The UCSB Academic Senate awarded its highest honor to geography professor Reginald Golledge, naming him the Faculty Research Lecturer for 2009.

Professor Golledge, affectionately called “Reg” by friends and staff, has been recognized as an innovator in the field of human geography. His work includes groundbreaking research in the fields of behavioral and disability geography, as well as the creation of the UCSB Personal Guidance System to help blind people navigate.

In a press release, Golledge said the honor caught him off guard.

“I was surprised and excited to be selected for the 2009 award and readily admit that, as a disabled person, much of the credit for my career at UCSB must go to a supportive administration, a number of sympathetic and challenging collaborators – foremost of which has been psychologist Dr. Jack Loomis – and excellent graduate student research assistants,” he said in the statement.

Golledge was declared legally blind in the 1980’s, and since then has remained at the forefront of his field. According to Golledge’s research associate Bill Norrington, Golledge has never allowed his handicap to stop his work and often says, “You don’t have to have sight to have vision.”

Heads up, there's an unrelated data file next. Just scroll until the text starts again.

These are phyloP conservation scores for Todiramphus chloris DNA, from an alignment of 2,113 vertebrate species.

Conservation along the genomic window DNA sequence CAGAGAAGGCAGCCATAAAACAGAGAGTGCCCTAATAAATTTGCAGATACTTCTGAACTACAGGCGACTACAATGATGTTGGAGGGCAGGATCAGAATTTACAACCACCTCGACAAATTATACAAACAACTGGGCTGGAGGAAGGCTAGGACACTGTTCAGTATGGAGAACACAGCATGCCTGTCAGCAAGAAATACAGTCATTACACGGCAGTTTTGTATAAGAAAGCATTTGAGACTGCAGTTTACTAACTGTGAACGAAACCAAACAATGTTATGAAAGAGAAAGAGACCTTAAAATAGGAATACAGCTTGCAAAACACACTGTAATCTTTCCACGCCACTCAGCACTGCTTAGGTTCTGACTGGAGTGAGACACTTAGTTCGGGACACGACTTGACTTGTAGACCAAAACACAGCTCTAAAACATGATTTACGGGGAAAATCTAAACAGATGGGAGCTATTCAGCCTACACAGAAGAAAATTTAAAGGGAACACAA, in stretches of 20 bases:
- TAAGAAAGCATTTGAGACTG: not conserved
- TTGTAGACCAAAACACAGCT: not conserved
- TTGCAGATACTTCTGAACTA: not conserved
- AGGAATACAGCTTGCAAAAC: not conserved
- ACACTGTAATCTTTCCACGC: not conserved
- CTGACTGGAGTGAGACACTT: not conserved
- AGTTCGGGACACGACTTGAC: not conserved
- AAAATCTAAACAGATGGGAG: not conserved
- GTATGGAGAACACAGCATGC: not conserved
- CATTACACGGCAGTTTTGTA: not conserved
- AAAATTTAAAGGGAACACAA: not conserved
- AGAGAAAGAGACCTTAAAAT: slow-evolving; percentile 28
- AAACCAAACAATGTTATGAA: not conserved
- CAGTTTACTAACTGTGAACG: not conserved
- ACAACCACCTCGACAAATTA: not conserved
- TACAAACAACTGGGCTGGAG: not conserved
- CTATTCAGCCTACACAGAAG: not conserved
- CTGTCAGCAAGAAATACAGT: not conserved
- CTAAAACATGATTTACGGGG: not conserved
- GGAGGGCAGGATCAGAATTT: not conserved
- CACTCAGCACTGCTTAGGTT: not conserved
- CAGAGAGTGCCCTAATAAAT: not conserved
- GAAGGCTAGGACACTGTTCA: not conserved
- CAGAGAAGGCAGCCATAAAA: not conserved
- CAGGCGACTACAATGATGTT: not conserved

“He’s one of the most prolific writers [in the field],” Norrington said. “Reg’s output is incredible, especially considering his legal blindness. For a geographer to go blind is really devastating because geography depends so much on the visual end of things. That’s one reason he went into the area of human geography, with its emphasis on way findings and navigation.”

Typically, Faculty Research Lectures give an honorary public lecture in April or May. However, Academic Senate member Mike Goodchild said that this year’s lecture may be held off until the fall.

Golledge received his Ph.D. from the University of Iowa in 1966 and holds an honorary Ph.D. from Göteborg University in Sweden. Golledge served as chair of the UCSB geography department from 1980 to 1984, and will be retiring this year at the age of 71.